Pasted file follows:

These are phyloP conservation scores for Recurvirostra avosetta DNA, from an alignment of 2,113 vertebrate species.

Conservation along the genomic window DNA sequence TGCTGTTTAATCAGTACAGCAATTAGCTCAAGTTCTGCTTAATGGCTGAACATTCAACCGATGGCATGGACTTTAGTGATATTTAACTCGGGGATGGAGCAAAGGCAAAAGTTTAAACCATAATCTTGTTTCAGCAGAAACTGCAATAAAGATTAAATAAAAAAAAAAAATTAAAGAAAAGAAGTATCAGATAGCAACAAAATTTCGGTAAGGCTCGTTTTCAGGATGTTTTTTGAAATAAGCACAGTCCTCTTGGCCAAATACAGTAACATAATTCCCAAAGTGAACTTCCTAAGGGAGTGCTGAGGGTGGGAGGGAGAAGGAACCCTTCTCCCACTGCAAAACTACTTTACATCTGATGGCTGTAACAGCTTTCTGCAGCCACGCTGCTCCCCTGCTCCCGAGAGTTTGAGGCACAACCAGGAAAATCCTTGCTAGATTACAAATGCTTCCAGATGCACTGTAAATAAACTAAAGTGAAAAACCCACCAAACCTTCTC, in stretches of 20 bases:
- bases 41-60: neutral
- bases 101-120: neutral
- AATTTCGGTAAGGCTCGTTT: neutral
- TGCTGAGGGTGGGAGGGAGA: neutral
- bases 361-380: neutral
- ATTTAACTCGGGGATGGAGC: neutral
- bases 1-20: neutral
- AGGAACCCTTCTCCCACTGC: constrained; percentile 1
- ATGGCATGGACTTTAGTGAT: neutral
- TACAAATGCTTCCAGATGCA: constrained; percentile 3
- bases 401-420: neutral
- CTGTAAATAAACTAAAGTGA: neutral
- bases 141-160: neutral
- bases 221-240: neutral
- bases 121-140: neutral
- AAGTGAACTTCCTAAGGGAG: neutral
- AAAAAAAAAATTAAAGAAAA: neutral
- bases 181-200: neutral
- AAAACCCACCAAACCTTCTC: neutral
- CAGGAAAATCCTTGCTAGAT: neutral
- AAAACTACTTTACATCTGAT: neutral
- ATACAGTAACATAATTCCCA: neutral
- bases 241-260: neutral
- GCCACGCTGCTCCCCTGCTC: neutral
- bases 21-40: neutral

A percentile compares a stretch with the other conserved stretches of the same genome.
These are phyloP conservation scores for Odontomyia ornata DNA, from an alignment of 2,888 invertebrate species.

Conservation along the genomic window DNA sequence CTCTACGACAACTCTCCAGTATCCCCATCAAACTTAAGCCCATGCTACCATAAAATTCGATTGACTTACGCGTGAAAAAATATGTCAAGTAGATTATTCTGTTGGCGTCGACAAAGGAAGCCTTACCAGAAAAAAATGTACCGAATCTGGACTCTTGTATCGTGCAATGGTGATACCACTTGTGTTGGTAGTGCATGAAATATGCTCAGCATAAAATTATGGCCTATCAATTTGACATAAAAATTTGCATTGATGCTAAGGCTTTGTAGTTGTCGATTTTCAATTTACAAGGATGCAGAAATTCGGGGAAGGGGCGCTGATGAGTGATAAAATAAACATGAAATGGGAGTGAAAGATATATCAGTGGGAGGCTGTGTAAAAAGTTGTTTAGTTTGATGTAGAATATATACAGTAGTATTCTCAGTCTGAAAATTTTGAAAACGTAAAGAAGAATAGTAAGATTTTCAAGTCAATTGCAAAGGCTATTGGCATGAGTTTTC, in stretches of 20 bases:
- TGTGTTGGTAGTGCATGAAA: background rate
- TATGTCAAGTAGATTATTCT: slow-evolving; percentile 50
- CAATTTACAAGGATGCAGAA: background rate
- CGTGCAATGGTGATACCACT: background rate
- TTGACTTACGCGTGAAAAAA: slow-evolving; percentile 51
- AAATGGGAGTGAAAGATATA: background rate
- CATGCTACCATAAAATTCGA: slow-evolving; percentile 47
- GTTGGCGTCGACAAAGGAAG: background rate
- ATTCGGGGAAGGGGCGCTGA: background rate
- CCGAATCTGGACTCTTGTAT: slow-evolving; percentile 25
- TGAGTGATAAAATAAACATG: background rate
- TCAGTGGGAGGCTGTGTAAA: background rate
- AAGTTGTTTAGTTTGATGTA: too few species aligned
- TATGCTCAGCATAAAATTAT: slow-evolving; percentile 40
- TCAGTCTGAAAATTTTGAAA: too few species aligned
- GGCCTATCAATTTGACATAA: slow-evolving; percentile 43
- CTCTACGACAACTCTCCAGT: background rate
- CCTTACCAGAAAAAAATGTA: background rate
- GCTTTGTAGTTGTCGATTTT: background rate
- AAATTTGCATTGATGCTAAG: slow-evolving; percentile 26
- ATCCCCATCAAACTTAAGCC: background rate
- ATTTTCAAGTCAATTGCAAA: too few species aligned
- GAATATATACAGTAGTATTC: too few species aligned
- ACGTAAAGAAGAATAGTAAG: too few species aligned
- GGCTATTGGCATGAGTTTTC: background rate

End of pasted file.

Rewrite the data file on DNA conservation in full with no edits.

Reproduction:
These are phyloP conservation scores for Recurvirostra avosetta DNA, from an alignment of 2,113 vertebrate species.

Conservation along the genomic window DNA sequence TGCTGTTTAATCAGTACAGCAATTAGCTCAAGTTCTGCTTAATGGCTGAACATTCAACCGATGGCATGGACTTTAGTGATATTTAACTCGGGGATGGAGCAAAGGCAAAAGTTTAAACCATAATCTTGTTTCAGCAGAAACTGCAATAAAGATTAAATAAAAAAAAAAAATTAAAGAAAAGAAGTATCAGATAGCAACAAAATTTCGGTAAGGCTCGTTTTCAGGATGTTTTTTGAAATAAGCACAGTCCTCTTGGCCAAATACAGTAACATAATTCCCAAAGTGAACTTCCTAAGGGAGTGCTGAGGGTGGGAGGGAGAAGGAACCCTTCTCCCACTGCAAAACTACTTTACATCTGATGGCTGTAACAGCTTTCTGCAGCCACGCTGCTCCCCTGCTCCCGAGAGTTTGAGGCACAACCAGGAAAATCCTTGCTAGATTACAAATGCTTCCAGATGCACTGTAAATAAACTAAAGTGAAAAACCCACCAAACCTTCTC, in stretches of 20 bases:
- bases 41-60: neutral
- bases 101-120: neutral
- AATTTCGGTAAGGCTCGTTT: neutral
- TGCTGAGGGTGGGAGGGAGA: neutral
- bases 361-380: neutral
- ATTTAACTCGGGGATGGAGC: neutral
- bases 1-20: neutral
- AGGAACCCTTCTCCCACTGC: constrained; percentile 1
- ATGGCATGGACTTTAGTGAT: neutral
- TACAAATGCTTCCAGATGCA: constrained; percentile 3
- bases 401-420: neutral
- CTGTAAATAAACTAAAGTGA: neutral
- bases 141-160: neutral
- bases 221-240: neutral
- bases 121-140: neutral
- AAGTGAACTTCCTAAGGGAG: neutral
- AAAAAAAAAATTAAAGAAAA: neutral
- bases 181-200: neutral
- AAAACCCACCAAACCTTCTC: neutral
- CAGGAAAATCCTTGCTAGAT: neutral
- AAAACTACTTTACATCTGAT: neutral
- ATACAGTAACATAATTCCCA: neutral
- bases 241-260: neutral
- GCCACGCTGCTCCCCTGCTC: neutral
- bases 21-40: neutral

A percentile compares a stretch with the other conserved stretches of the same genome.
These are phyloP conservation scores for Odontomyia ornata DNA, from an alignment of 2,888 invertebrate species.

Conservation along the genomic window DNA sequence CTCTACGACAACTCTCCAGTATCCCCATCAAACTTAAGCCCATGCTACCATAAAATTCGATTGACTTACGCGTGAAAAAATATGTCAAGTAGATTATTCTGTTGGCGTCGACAAAGGAAGCCTTACCAGAAAAAAATGTACCGAATCTGGACTCTTGTATCGTGCAATGGTGATACCACTTGTGTTGGTAGTGCATGAAATATGCTCAGCATAAAATTATGGCCTATCAATTTGACATAAAAATTTGCATTGATGCTAAGGCTTTGTAGTTGTCGATTTTCAATTTACAAGGATGCAGAAATTCGGGGAAGGGGCGCTGATGAGTGATAAAATAAACATGAAATGGGAGTGAAAGATATATCAGTGGGAGGCTGTGTAAAAAGTTGTTTAGTTTGATGTAGAATATATACAGTAGTATTCTCAGTCTGAAAATTTTGAAAACGTAAAGAAGAATAGTAAGATTTTCAAGTCAATTGCAAAGGCTATTGGCATGAGTTTTC, in stretches of 20 bases:
- TGTGTTGGTAGTGCATGAAA: background rate
- TATGTCAAGTAGATTATTCT: slow-evolving; percentile 50
- CAATTTACAAGGATGCAGAA: background rate
- CGTGCAATGGTGATACCACT: background rate
- TTGACTTACGCGTGAAAAAA: slow-evolving; percentile 51
- AAATGGGAGTGAAAGATATA: background rate
- CATGCTACCATAAAATTCGA: slow-evolving; percentile 47
- GTTGGCGTCGACAAAGGAAG: background rate
- ATTCGGGGAAGGGGCGCTGA: background rate
- CCGAATCTGGACTCTTGTAT: slow-evolving; percentile 25
- TGAGTGATAAAATAAACATG: background rate
- TCAGTGGGAGGCTGTGTAAA: background rate
- AAGTTGTTTAGTTTGATGTA: too few species aligned
- TATGCTCAGCATAAAATTAT: slow-evolving; percentile 40
- TCAGTCTGAAAATTTTGAAA: too few species aligned
- GGCCTATCAATTTGACATAA: slow-evolving; percentile 43
- CTCTACGACAACTCTCCAGT: background rate
- CCTTACCAGAAAAAAATGTA: background rate
- GCTTTGTAGTTGTCGATTTT: background rate
- AAATTTGCATTGATGCTAAG: slow-evolving; percentile 26
- ATCCCCATCAAACTTAAGCC: background rate
- ATTTTCAAGTCAATTGCAAA: too few species aligned
- GAATATATACAGTAGTATTC: too few species aligned
- ACGTAAAGAAGAATAGTAAG: too few species aligned
- GGCTATTGGCATGAGTTTTC: background rate